If you work in an office, then how does the music work? Is it a tinny radio in the corner blaring out Radio 1? If so, I feel sorry for you, and I suggest you take control.
We moved offices over Christmas, and switched from a benevolent musical dictatorship run by Stuart from My Chemical Toilet to a much more democratic approach using communal playlists in Spotify. It’s very simple, and all you’ll need is some speakers, as well as someone volunteering to take charge. Click through to the post to find out how.
Today’s the last tenet in the series, and next week I’ll wrap up with some conclusions before getting back to regular programming in the new year. Last on the list is the importance of getting artists onside. Many bands bitch like crazy about their label, and actively recommend that people pirate their content – it’s a strange situation and one that’s unique to the music industry. How do you get them onside? Click over the jump for my recommendations.
- Music must be sharable – word of mouth is more important than ever
- Revenue must come from multiple sources – if one bit of the industry becomes obsolete, it shouldn’t sink the whole ship
- New technologies are to be welcomed and understood, not feared and litigated against
- A&R can be crowdsourced, but remember the long tail
- “Added value” is key – give people a reason not to pirate things
- Your artists are your most important spokespeople
An almighty beef has kicked off between Idolator and Listening Post, where the former has blasted the latter with a headline accusing them of stupidity, claiming that “online nerds” don’t know anything about the music business.
It started with the disclosure of EMI’s financial data the other day. In that, it was revealed that 88% of EMI’s artists make a loss, almost 50 per cent of CDs were returned unsold in April and May 2007, and the label spent £700,000 on taxis in London in the last financial year. To anyone but old-school music business people, that would seem ridiculous and not a good way to run a company, right…?
After the joy (and surprising popularity) of Spotify the other day, my palm is firmly back on my face thanks to Lala and their launch of “web songs” – cut price music that’s locked up tighter than a… actually I probably shouldn’t pursue that simile any further.
Lala is offering music for 10 cents a track. “Great!”, you cry. But wait a sec. The only way they’ve got the record labels to agree is to limit you to only listening to that song in your browser. You’re essentially paying 10 cents for something that you can get for free on Spotify, Last.FM, MySpace, or even YouTube, for god’s sake. As the unnamed head of a digital music service once said, “you want the world’s best on-demand music service? Go to YouTube and close your eyes…”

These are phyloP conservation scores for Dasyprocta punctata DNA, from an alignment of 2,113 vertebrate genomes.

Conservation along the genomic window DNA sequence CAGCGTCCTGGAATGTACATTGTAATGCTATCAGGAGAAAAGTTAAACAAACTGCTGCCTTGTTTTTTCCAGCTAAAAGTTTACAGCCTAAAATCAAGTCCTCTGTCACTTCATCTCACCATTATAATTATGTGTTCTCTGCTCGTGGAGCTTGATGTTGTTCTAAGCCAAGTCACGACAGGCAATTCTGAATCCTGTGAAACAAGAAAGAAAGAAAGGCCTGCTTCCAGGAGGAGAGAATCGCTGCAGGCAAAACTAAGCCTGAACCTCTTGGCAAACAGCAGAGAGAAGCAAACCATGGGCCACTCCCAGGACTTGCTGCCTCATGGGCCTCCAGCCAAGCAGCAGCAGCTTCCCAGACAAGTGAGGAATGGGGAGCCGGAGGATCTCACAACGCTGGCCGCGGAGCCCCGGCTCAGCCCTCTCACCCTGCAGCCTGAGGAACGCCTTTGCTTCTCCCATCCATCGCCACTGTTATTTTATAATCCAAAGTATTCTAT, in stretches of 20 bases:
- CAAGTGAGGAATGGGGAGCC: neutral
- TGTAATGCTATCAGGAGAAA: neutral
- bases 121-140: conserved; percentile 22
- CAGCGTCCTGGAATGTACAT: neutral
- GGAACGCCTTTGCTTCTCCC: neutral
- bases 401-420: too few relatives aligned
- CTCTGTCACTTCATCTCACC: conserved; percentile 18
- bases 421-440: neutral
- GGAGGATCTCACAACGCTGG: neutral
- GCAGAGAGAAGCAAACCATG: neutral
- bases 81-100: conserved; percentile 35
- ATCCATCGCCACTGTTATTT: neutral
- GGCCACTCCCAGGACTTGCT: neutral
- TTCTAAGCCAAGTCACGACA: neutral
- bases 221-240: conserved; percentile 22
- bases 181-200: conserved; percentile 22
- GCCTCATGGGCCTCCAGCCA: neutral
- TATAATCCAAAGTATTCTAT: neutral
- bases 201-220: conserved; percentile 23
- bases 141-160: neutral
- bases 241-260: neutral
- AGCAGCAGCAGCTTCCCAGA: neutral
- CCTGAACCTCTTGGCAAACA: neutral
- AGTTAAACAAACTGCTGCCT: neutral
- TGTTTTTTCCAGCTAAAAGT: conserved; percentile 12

Ever since Radiohead’s revolutionary “pay what you want” experiment on their most recent album, “In Rainbows”, the band has steadfastly refused to release any figures on how successful it was.
This led some to conclude that it was a massive flop with millions paying nothing. However, the band’s publisher, Warner-Chapell, has just released figures proving doubters wrong. Across all mediums, physical and download, the band sold three million albums. Considering their previous three albums sold in the low hundreds of thousands, that’s not too bad…
Doug Morris, pictured over the jump, is the chairman of Universal Music – the biggest record label in the world. His contract has just been renewed, but given that the recorded music industry is in freefall and he’s admitted in the past that “there’s no one in the record company that’s a technologist”, is he really the right person to be heading up the careers of artists like The Killers, Elbow and Girls Aloud?
I say no. Morris has a long history in the industry – he headed up Warner Music before moving to Universal – but at the moment, one of the biggest issues with record companies face is that the old, traditional way of doing things simply doesn’t work anymore…
I’ve long been puzzled why each major label didn’t set up some sort of digital music store of its own on its own website, where people could get the latest songs, but that wonderment is a topic for another day. Major label EMI, home of Queen, the Beatles and Coldplay, are launching their own download store…
Over the last month or so, there’s been an almighty argument between music labels and makers of rhythm games like Guitar Hero and Rock Band over who owes who. Major labels claim that the games wouldn’t exist without the music, but the games developers point out that the music in the games gets a massive promotional benefit. Who’s right? Click over the jump for my opinion…
From today, I’ll be contributing a new weekly column to the site every Tuesday afternoon about digital music. We’re calling it Noise Gate – which refers to an electronic device that cuts through the noise and crackle of an analog signal and delivers you a noise-free result. In the same way, I want to cut through all the crap surrounding digital music, mainly delivered by major labels and tech companies, and deliver you the pure, unadulterated facts. Think you can handle them?